The Phanteon is one of the most important testimonies of the Roman Empire, a Roman temple dedicated to all the Gods. The dome is famous for its large hole in the center, called the “oculus”, the only source of light in the whole building. The Pantheon was designed so that a ray of sunlight, during the summer solstice, at noon,  penetrated from the oculus and hit the access portal. This shows the close link between the Phanteon and the sky, home of all the gods.

The legend says that the hole in the dome, in ancient times, was sealed with a large bronze pine cone that the devils had transported to Rome, and that when Pope Boniface IV consecrated the Pantheon as a church,  the evil spirits fled from the oculus, taking away the bronze pine cone.


  • The Basilica is open every weekday  from 8.30 to 19.30. (last admission at 7.15pm)
  • Sunday  from 9.00 to 18.00. (last admission at 7.15pm)

Trevi Fountain

Just two streets ahead, we will have in front of us the wonderful Trevi Fountain, one of the most beautiful works ever, whenever I see it I am always enchanted both by day,  is  shrouded in night lights, it never disappoints. The Trevi Fountain is the terminal element of the Virgin Aqueduct, one of the oldest Roman aqueducts still in use today, the setting for numerous film sets, including  The Dolce Vita by Federico Fellini. Also known as the fountain where people throw their coins, this is connected to the legend born in 1954 with the movie “Three Coins in the Fountain” which reads:

  • Flip a coin and you will return to Rome
  • Flip two coins and you will find Italian love
  • Flip three coins and you will marry the one you know.

The coin must be thrown with the right hand over the left shoulder, and must not be seen to fall. Each year about one and a half million euros are taken from the fountain to be allocated until 31 December 2018 to the pastoral arm of the CEI.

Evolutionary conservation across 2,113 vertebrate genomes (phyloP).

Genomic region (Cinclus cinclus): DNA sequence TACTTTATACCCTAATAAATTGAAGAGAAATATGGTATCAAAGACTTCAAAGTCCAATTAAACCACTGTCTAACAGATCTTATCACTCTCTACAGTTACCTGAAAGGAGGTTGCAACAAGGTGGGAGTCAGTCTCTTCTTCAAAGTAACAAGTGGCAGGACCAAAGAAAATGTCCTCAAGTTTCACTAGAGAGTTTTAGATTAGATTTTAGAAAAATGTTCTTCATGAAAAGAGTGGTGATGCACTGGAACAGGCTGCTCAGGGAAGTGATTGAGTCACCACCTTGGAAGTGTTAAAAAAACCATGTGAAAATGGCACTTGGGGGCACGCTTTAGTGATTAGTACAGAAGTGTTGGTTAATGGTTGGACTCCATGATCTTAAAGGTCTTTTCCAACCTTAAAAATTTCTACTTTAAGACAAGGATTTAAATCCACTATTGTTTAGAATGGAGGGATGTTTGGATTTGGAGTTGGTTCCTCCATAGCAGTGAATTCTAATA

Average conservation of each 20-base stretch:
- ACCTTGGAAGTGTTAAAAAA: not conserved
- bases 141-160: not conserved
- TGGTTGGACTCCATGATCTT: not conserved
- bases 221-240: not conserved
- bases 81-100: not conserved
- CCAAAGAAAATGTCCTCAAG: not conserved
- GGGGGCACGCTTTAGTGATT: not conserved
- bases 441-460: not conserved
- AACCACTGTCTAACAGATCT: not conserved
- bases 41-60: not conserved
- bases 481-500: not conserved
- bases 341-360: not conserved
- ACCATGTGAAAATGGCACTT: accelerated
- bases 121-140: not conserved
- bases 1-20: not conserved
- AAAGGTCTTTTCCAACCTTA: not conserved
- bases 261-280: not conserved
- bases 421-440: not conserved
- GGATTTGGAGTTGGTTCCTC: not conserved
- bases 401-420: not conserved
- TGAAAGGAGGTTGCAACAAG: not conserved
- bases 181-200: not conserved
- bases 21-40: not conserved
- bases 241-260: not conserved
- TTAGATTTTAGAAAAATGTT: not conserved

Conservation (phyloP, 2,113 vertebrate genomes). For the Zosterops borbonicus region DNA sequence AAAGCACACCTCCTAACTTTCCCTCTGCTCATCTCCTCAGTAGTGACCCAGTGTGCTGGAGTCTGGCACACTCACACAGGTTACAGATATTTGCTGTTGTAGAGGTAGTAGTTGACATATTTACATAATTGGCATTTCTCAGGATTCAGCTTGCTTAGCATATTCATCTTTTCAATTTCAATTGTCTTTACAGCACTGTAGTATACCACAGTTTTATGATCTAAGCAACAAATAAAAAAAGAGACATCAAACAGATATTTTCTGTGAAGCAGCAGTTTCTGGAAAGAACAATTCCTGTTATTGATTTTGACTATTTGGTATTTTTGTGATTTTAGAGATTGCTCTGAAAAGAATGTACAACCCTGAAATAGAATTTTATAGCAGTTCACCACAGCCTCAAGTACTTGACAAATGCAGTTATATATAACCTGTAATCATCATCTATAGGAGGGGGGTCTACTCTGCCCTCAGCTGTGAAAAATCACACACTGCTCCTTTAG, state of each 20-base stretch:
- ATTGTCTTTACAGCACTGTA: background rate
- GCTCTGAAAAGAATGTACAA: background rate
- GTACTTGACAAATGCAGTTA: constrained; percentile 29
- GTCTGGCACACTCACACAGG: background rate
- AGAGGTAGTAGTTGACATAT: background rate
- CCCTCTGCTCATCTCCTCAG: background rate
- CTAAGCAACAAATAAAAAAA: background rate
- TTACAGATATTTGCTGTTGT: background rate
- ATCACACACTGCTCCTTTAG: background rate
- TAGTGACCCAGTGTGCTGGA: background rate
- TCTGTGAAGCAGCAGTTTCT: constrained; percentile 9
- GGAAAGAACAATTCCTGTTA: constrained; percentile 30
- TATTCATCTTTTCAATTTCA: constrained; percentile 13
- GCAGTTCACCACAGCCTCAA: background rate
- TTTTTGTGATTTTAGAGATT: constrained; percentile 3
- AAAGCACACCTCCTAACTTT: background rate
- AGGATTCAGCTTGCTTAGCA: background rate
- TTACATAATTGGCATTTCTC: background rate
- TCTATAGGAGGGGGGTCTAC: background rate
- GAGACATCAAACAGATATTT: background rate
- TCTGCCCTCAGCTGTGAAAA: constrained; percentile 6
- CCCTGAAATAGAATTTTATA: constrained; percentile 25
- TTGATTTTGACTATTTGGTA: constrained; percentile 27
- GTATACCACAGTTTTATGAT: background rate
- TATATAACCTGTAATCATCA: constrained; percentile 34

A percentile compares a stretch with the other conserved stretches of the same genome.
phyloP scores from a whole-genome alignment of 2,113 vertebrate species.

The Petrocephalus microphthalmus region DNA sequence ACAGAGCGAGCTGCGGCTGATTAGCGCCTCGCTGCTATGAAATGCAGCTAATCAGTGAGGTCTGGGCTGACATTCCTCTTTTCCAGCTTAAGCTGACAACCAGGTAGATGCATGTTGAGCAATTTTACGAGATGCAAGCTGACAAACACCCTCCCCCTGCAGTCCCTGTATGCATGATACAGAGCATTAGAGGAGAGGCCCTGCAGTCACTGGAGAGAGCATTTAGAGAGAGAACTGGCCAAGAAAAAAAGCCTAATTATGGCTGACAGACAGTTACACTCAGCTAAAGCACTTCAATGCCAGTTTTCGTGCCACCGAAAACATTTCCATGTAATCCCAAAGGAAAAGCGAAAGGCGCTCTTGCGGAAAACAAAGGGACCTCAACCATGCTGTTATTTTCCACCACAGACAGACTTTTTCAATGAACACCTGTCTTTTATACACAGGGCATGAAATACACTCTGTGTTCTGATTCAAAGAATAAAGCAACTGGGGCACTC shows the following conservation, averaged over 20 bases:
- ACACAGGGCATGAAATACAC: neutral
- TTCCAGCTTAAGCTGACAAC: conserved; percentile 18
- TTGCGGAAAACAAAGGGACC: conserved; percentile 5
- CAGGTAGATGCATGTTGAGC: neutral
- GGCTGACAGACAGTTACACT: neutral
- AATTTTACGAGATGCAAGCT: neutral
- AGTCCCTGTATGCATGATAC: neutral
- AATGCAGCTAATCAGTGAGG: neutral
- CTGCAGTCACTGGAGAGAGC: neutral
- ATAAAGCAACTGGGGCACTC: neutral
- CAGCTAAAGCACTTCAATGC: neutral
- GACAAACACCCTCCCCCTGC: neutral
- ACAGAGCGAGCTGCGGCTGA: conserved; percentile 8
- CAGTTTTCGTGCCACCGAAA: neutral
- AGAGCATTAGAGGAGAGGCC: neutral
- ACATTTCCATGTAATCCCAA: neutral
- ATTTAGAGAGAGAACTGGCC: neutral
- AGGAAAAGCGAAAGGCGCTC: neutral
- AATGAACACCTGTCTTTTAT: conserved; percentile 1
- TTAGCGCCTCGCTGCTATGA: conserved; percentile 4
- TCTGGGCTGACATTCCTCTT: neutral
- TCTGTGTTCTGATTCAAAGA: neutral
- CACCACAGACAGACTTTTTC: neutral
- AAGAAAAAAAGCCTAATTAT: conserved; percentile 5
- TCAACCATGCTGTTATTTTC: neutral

Altar of the Fatherland

A 15-minute walk to Piazza dei Fiori, have an aperitif in the typical colorful bars overlooking the square, nearby you will find the famous Altare della Patria. AND’  one of the  most important monuments in the history of Italy , the Risorgimento and the Savoy monarchy. This building represents la Patria : on both sides, where the sun rises and sets, there are two fountains representing the Adriatic and Tyrrhenian seas. The fountains mark the “boundaries” of the monument as well as the two seas delimit the Italian Peninsula. In the center of the altar  instead there is the king Vittorio Emanuele II. the interior of the Vittoriano  can be visited for free you will find several interesting museums such as the  shrine of flags , the Risorgimento museum.


Going along the Via dei Foro Imperiali, you arrive directly at the Colosseum. The largest amphitheater in Rome was built by Vespasian in the early years of his reign (69-79 AD). was considered one of the symbols of our country, and placed both in the list of World Heritage Sites by UNESCO  than in that of the new seven wonders of the world.